If I pulled out that dusty old dictionary of mine and looked up autumn, I’d find it is a noun defined as,”the third season of the year, when crops and fruits are gathered and leaves fall, in the northern hemisphere from September to November and in the southern hemisphere from March to May.” The words in the definition just aren’t enough. What about autumn’s almost indefinable beauty? What about autumn’s colors, its cool, sometimes cold nights, and its warmer mornings? What about a perfect autumn day? Well, I’ve got that one covered: today is the perfect autumn day. The sun is bright. The sky is deep blue but has a few wispy clouds for contrast. The air is warm, long sleeve shirt warm. A slight breeze is enough to drop the brown leaves off the boughs of the oak trees. They slowly flutter to the ground as if they know their time is done. Today is a day to be out and about.

I met two former students the other day. We did the pleasantries and caught up with one another. I met one’s baby and another’s nine year old. They asked what I was doing to stay busy. I described my life as a sloth and I mentioned traveling. They wanted to know where. “Africa,” I told them. “Wow,” was the response from each of them and both mentioned how exciting Africa must have been. I told them about the elephants. Seeing those elephants was nothing short of amazing for me, and they thought seeing elephants had to be the coolest thing.

Those conversations got me thinking. Elephants and game parks aside, going back to Ghana is almost commonplace for me. Were I to go to Mali or Botswana, I would think of each as an unbelievable trip to Africa. Ghana is going home. It is familiar again. I get to see my former students, and we are at ease with each other, the sort of ease which comes from years of friendship. I am not surprised by what I see. The rooster wakes me up, but I can always go back to sleep. I enjoy goat and Guinea fowl as much as beef or chicken. I know Ghanaian food is spicy hot and best eaten with my hand. I am adept at noticing and walking over deposits left by goats and sheep on the streets, the walkways and in the market. All the smells are Ghana to me. Ghanaians smile at me, and I smile back. I even greet them in Hausa and a bit of FraFra.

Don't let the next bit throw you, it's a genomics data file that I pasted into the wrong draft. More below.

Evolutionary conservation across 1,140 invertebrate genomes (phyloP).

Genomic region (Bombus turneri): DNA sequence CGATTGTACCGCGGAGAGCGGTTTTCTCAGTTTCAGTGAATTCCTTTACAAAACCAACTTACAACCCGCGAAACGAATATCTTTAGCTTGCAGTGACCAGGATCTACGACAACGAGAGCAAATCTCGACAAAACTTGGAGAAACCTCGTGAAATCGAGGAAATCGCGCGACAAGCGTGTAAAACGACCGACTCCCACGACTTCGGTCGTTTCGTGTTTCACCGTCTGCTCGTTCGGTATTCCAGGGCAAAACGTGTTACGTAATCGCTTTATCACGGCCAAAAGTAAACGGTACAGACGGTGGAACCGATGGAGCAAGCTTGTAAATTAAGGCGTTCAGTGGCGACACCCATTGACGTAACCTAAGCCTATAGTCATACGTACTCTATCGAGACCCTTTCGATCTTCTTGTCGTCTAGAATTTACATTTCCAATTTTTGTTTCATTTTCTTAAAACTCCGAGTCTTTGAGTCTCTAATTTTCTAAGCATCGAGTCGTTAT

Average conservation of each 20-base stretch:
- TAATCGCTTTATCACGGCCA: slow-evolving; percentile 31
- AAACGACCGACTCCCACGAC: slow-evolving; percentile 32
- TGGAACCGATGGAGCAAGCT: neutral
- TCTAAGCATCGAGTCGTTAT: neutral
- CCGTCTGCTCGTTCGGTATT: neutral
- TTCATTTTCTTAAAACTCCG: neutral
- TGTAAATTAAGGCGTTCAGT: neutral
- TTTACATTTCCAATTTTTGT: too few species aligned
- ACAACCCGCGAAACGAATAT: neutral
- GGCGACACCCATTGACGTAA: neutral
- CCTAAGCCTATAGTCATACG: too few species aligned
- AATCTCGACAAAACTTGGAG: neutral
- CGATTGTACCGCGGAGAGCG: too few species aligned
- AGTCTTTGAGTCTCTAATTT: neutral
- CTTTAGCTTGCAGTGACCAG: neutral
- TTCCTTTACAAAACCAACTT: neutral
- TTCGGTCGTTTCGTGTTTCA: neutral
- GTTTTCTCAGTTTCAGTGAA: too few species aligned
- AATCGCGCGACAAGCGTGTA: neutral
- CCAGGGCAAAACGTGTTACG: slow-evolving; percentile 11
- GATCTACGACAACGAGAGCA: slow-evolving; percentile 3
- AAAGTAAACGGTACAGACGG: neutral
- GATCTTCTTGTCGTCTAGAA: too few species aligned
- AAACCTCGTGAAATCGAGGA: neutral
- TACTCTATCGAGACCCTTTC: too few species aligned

Though Bolgatanga is bigger and far busier, I just think of it as home. It being in Africa is merely serendipitous.

“Hip is the sophistication of the wise primitive in a giant jungle.”

September 4, 2016

The first thing I did this morning was turn on the TV for the latest weather. It seems the winds are much greater than they expected yesterday. Instead of 25mph, they could be as high as 4o with gusts even higher. The expected rain total is still far too little, but the weather report has added the possibility of rain on Tuesday so that should help. The storm could affect the cape for much of the week. The only preparation I have made so far is to lower and secure my umbrella, but after I finish here, I’ll go out to the deck and secure what’s left.

The weather now is so lovely it is difficult to believe what is wending its way up the coast. The air is pleasant at 73˚. The sky is a lovely blue and the only clouds are small and wispy. The breeze is from the north and is still slight enough to be harmless.

Last night we didn’t have a movie on the deck. My friend thought it would be damp and too chilly so we changed plans. We had game night, ate Chinese appetizers and then watched the Deadly Mantis on TV. It was a fun movie with all the cliches we expect from a fifties black and white science fiction movie. We had our handsome hero, an air force officer, who falls in love with the female star, an editor of a museum magazine. This film had amazing scenes as many of the film clips were real especially the ones of jet planes, radar rooms and air force bases. Another wonderful clip was of an Eskimo village, their dogs and the men heading out to sea in their umiaks. At the end, the giant mantis was difficult to destroy but our hero was up to the task.

Some of the scientists on an advisory committee in the movie were sitting around the table. They  were holding slide rules. I remembered using one in math class way, way back, and at one time students in my school had to use them. Teachers carted boxes filled with them from room to room. Now, most students would be dumbfounded if asked to identify a slide rule.

I used typewriters and slide rules. To change the channel I had to get up and walk to the TV to turn the dial. My first transistor radio was square, covered in leather and big. A later radio was plastic. It only got AM. There wasn’t any FM. We had a party line for our telephone. It was cheaper. Dial phones made great sounds. I use to keep dimes in the slots of my loafers in case I needed to use a pay phone. Sputnik scared us. The TV only had black and white programs. My bike had no gears, and the brakes were the backward parts of the pedals. It was, by today’s standards, a primitive time. I figure every new generation thinks the previous generation is antique, backward. My two-year-old grand niece, affectionately called G or Georgie, can use the phone to facetime my sister, her grandmother. That was science fiction when I was a kid.